How a UK animator is bringing Irem’s classic shooter back to life
How UK artist Paul Johnson is bringing Irem’s classic shooter back to life with an anime-styled project that hits every mark
The legendary shoot ’em up R-Type has reached beyond its arcade origins to land on everything from Sinclair’s ZX Spectrum to Nintendo’s Game Boy, but Irem’s game has never been realised in animation form before. Paul Johnson tells us why, and how, he’s doing it. Your R-Type animation has attracted a lot of attention as a ‘fan project’, but you’re an animator by trade, right? I guess I am now. I studied Japanese at Sheffield University, and when I graduated I thought that speaking Japanese meant I could become a translator of Japanese. I did a few games and novels, but unless you want to largely take on 50,000-page contracts for patents for new battery chargers, there’s really not much work in that space. It was looking like I was going to have to find work in data entry or at McDonald’s. Then this animation production company in Australia, Planet 55, stepped in and got me working on character design and ship design for an animated series, Prisoner Zero. I could do that from home and online, and that particular project has just finished, but it kept me working as an animator, and that’s what I do now. How did the R-Type project begin? Tom [Jenkins, channel producer at Channel 4’s games YouTube channel #Mashed] really liked the Star Wars thing I did, and because #Mashed works with content creators, animators and whatnot on YouTube, he seemed to just like the idea of working with me, and he didn’t really mind what it was. He said I should come up with some ideas and he’d do the same, and then he’d run them by the right people at Channel 4.
With the Star Wars project I got a bit of a reputation for focusing on the bad guys and showing what happens if there’s no plot armour for the good guys. So I suggested a three-minute short of Generation 1 Transformers with the Decepticons absolutely crushing everyone. They liked the idea, but they weren’t sure Hasbro would be as open as Lucasfilm to releasing fan art. But they obviously liked R-Type as subject matter. Why was Irem’s game your next choice? I remember when I was a kid, having been born in Lincoln, we moved to Skegness, and suddenly arcades weren’t something I had to go on holiday to the seaside for any more. There was no more waiting for that one time a year. Suddenly I was surrounded by arcade games, and one of the first ones I played there was R-Type. Then, when the Master System came out, I played it to death again, even though I could never complete it, because it was way too hard for me. I had the Commodore 64 version, too. I think back, and there’s just always been a lot of R-Type in my life. What are you tr ying to capture in the animation? Is it the feeling of playing that kind of arcade shoot ’em up, or the R-Type aesthetic? The objective, I guess, was thinking about how I could take a 2D horizontal shooter and imagine it as a fully animated battle scene, as if it was from something like Macross. That led to a lot of interesting things, because we only really see R-Type from the side, so I was having to think about how wide a piece of scenery might look, or what a particular boss might look like face-on, viewed in a 3D plane. That was really interesting to me, and there was a lot to work out. That was great fun, and quite a challenge. How concerned are you with accurately recreating the famous R-Type universe? That was the charm of the challenge. Some of what I had to go on was stuff like 16bit sprites, I guess. So there are those brown insect-looking things that attack you, but it really could be anything from what you see in the game, so I just interpreted it as some horrible pulsating thing with claws. However, if you look at it from the top, you’ll find it still looks exactly like it does in the game, really. So it’s a work of interpretation of being inside an R-Type level. You’ve only shared a work-in-progress sample so far, but it created quite a reaction. Were you expecting that? No, not at all. I thought it would just be a few old men like me who played it at the arcade. I mean, I got some of that, but I also got an absolute shitload of people in Japan getting really excited. Suddenly my Twitter went crazy, and I think about three-quarters of the reaction came from Japan. That was really nice. When will you be finished? It’s a bit of a test for me. It’s the first thing I’ve done where I haven’t had a year or two to get it finished. So we’re looking at late April on #Mashed at the moment. It should be about three minutes long. So it’s not a huge animation, but there’s potential for other games after this.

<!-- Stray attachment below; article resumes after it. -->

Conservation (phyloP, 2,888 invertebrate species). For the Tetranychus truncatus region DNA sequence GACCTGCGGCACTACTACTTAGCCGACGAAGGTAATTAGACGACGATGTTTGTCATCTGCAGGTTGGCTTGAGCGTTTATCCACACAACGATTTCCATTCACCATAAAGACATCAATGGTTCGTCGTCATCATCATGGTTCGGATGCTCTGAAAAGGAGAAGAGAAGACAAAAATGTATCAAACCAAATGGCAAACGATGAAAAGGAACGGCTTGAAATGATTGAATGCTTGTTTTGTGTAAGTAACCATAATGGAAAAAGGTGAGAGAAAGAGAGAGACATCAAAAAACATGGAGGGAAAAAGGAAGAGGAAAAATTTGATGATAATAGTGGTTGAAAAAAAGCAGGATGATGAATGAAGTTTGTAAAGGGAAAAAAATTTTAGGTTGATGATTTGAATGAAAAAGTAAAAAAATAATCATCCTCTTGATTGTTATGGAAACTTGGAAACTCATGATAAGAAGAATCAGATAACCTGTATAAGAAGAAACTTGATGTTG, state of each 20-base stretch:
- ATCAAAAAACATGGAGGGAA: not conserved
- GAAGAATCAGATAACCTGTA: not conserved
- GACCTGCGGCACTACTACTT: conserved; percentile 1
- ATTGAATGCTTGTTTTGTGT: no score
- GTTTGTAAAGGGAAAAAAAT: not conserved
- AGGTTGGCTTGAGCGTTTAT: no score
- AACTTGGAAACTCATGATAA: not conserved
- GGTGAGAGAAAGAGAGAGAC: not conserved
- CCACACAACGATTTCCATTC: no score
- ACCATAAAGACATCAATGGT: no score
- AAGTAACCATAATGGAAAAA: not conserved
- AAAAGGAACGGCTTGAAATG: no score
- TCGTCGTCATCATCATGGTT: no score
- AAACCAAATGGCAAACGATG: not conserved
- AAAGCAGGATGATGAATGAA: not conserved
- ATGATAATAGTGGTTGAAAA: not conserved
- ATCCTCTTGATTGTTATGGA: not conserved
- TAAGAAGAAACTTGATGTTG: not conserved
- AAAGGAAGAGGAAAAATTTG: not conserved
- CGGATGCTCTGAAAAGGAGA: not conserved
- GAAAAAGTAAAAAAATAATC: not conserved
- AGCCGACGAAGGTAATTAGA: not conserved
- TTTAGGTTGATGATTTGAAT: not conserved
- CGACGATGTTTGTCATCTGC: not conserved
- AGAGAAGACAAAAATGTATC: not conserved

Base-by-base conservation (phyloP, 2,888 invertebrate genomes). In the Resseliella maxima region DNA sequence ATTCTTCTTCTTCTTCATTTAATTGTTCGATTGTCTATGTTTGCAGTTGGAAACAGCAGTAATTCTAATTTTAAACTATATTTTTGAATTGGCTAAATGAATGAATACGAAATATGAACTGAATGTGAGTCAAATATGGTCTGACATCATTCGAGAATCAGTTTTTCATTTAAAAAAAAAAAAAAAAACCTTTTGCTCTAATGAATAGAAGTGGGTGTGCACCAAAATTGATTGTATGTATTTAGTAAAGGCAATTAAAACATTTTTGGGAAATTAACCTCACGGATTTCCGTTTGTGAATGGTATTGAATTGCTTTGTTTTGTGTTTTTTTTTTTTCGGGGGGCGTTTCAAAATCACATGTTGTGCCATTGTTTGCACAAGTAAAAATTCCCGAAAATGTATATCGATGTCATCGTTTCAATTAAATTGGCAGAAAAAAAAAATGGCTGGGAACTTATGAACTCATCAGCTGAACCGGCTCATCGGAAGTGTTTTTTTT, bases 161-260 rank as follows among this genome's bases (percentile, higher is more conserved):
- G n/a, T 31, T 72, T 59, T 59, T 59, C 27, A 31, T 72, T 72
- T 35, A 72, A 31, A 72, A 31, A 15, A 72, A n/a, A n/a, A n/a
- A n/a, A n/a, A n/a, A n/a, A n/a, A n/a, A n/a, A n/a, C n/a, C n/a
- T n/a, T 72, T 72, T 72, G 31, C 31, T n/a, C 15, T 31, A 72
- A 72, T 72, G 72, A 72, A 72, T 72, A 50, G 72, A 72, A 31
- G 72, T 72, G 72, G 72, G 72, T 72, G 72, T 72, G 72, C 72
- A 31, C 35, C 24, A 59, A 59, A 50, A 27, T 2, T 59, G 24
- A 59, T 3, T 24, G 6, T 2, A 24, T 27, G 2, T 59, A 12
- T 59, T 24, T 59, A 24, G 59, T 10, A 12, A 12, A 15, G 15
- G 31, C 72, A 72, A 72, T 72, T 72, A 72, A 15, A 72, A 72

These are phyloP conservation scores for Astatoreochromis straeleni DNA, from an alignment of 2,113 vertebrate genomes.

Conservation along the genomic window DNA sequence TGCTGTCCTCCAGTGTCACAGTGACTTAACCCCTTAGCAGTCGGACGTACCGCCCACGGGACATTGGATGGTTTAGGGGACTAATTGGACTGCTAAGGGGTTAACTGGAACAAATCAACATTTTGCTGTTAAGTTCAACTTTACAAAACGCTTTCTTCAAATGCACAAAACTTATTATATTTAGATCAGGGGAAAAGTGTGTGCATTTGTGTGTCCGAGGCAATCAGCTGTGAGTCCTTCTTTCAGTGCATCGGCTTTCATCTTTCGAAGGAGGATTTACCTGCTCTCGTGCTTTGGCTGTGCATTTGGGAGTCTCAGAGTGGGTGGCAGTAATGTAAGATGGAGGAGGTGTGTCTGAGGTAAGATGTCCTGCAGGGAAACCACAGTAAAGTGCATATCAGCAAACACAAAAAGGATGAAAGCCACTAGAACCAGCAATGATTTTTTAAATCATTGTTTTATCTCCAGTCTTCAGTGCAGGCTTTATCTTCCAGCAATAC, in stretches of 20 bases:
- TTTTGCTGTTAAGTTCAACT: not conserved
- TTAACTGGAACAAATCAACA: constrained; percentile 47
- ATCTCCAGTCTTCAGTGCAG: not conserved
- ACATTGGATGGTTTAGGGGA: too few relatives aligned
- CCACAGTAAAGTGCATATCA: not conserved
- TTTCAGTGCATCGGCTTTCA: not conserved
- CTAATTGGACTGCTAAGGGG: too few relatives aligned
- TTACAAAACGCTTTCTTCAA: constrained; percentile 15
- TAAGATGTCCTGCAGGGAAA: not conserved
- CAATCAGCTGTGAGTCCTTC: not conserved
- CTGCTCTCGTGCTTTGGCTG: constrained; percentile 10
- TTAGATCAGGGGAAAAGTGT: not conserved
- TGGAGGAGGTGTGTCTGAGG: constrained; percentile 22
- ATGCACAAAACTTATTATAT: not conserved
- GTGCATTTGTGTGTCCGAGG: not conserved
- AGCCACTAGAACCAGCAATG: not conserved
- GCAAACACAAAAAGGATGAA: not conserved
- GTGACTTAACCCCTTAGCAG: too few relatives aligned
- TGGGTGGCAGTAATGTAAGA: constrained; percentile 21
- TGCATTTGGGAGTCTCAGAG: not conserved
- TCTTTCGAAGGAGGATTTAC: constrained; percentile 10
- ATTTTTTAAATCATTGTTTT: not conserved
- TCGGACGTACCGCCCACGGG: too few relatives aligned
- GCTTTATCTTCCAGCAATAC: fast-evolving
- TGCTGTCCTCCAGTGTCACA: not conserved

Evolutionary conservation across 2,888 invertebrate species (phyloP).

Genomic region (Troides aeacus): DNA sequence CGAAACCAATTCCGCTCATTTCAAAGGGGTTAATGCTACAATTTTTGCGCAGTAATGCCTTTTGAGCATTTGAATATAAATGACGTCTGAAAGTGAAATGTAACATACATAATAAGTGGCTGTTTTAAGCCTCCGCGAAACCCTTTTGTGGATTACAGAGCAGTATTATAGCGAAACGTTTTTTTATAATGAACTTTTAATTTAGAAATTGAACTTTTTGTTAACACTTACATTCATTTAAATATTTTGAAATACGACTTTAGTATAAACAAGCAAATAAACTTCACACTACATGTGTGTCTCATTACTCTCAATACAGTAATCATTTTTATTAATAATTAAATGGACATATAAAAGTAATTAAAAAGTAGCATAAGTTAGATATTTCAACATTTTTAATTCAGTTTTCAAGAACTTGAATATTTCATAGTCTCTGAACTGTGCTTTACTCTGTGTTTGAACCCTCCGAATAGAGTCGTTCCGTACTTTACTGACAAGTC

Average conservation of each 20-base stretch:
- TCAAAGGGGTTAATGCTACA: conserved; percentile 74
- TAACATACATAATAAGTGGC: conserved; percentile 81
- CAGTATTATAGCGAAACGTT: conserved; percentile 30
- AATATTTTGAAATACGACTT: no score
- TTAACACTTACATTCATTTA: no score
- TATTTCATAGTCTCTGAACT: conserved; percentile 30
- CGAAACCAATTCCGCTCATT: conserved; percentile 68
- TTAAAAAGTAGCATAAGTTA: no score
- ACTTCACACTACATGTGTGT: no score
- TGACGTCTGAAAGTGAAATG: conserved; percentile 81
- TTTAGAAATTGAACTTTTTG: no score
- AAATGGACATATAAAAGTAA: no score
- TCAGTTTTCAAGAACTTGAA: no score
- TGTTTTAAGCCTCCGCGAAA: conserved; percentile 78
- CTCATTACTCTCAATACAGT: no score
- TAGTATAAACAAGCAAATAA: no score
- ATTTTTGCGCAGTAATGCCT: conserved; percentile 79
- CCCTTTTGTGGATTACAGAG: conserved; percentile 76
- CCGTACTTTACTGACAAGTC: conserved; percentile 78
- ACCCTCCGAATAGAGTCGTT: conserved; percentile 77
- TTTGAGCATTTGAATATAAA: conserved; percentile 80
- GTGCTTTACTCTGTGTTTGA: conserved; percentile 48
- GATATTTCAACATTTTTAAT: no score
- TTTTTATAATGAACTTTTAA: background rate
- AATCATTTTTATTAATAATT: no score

“With the Star Wars project I got a bit of a reputation for focusing on the bad guys”
Animator Paul Johnson attracted attention in 2015 with his sevenminute, animestyled TIE Fighter short, which has been viewed over 5m times to date. You can see snippets of his near-finished R-Type project via his Twitter account, @OtaKing77077